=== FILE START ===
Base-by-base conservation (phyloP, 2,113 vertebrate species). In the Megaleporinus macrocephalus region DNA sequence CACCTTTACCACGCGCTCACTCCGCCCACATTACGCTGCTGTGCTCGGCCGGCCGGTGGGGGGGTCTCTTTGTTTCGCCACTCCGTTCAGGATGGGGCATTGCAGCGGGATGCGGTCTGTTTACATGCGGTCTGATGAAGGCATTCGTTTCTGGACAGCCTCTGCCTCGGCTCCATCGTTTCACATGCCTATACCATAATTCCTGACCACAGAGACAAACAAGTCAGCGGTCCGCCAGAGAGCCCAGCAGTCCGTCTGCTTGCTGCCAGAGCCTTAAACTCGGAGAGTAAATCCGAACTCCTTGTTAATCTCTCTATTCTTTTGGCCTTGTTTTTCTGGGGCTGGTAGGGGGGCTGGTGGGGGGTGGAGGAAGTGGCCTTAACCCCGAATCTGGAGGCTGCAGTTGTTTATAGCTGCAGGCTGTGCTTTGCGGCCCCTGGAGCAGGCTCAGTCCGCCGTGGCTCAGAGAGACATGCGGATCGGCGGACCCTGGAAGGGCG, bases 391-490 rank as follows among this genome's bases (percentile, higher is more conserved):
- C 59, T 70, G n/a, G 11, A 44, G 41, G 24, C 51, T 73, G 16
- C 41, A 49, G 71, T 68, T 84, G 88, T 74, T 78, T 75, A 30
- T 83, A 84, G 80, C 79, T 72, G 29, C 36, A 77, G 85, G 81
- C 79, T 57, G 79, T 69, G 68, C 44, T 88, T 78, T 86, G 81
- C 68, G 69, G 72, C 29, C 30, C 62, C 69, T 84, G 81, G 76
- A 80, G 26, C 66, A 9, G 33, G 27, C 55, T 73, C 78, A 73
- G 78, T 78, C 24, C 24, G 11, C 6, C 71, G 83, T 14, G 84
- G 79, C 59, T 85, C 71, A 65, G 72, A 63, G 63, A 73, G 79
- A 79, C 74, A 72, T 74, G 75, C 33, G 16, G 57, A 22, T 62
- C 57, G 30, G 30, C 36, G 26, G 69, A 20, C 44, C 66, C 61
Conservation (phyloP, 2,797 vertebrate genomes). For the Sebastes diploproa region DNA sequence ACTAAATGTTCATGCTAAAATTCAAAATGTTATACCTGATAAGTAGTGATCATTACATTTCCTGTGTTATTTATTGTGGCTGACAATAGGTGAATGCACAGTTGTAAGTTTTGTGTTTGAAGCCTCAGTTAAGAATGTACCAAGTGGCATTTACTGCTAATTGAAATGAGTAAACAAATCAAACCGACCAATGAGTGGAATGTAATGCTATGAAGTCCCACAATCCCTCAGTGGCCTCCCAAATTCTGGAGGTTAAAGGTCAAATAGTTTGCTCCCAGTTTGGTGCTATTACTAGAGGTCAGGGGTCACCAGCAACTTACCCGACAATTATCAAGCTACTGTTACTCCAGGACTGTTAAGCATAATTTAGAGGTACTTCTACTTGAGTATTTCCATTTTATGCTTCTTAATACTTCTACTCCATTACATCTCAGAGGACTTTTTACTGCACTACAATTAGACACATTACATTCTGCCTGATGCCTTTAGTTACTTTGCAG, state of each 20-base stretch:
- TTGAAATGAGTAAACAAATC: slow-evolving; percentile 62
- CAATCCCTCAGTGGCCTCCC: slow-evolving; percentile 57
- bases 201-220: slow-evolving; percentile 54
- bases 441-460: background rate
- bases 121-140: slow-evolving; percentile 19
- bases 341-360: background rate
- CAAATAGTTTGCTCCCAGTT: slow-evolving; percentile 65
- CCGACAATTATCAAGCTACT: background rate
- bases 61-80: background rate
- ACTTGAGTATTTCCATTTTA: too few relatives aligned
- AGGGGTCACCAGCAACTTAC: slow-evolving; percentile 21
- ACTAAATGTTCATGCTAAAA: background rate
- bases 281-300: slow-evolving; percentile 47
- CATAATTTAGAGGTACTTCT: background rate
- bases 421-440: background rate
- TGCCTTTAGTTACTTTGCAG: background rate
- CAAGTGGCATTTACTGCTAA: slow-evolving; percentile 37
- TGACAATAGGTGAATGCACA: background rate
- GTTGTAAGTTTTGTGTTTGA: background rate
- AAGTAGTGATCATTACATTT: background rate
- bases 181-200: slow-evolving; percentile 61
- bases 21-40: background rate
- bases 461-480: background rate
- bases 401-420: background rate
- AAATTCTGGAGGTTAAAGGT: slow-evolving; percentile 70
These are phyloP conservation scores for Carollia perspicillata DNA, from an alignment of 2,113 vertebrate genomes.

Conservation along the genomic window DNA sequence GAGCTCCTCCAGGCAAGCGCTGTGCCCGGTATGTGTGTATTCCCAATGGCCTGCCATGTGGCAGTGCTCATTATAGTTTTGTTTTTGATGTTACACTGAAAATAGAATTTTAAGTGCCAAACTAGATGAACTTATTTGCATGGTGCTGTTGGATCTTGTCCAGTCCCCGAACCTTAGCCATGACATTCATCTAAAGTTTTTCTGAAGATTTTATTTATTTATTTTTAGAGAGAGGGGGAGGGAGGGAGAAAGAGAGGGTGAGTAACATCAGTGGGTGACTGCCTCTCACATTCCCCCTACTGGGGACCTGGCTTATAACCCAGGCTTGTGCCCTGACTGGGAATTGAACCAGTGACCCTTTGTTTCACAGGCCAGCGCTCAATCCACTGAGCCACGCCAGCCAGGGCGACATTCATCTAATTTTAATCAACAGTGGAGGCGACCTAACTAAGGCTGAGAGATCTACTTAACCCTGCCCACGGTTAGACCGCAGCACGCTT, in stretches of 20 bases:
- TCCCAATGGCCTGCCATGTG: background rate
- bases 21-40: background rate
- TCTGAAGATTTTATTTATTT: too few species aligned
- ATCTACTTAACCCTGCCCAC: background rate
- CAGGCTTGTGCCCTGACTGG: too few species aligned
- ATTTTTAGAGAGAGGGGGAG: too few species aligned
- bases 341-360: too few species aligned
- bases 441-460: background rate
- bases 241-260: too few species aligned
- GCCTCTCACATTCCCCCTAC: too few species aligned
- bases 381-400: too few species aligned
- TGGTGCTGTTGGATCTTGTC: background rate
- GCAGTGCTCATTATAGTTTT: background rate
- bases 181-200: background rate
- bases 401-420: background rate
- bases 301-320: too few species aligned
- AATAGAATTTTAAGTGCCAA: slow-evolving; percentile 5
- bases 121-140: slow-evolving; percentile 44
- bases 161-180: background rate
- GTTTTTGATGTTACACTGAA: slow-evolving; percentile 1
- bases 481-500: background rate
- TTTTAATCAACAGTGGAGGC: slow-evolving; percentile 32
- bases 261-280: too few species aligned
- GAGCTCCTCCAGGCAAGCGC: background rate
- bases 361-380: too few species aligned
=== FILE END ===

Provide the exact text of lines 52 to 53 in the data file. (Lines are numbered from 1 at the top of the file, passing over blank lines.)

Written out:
- GCAGTGCTCATTATAGTTTT: background rate
- bases 181-200: background rate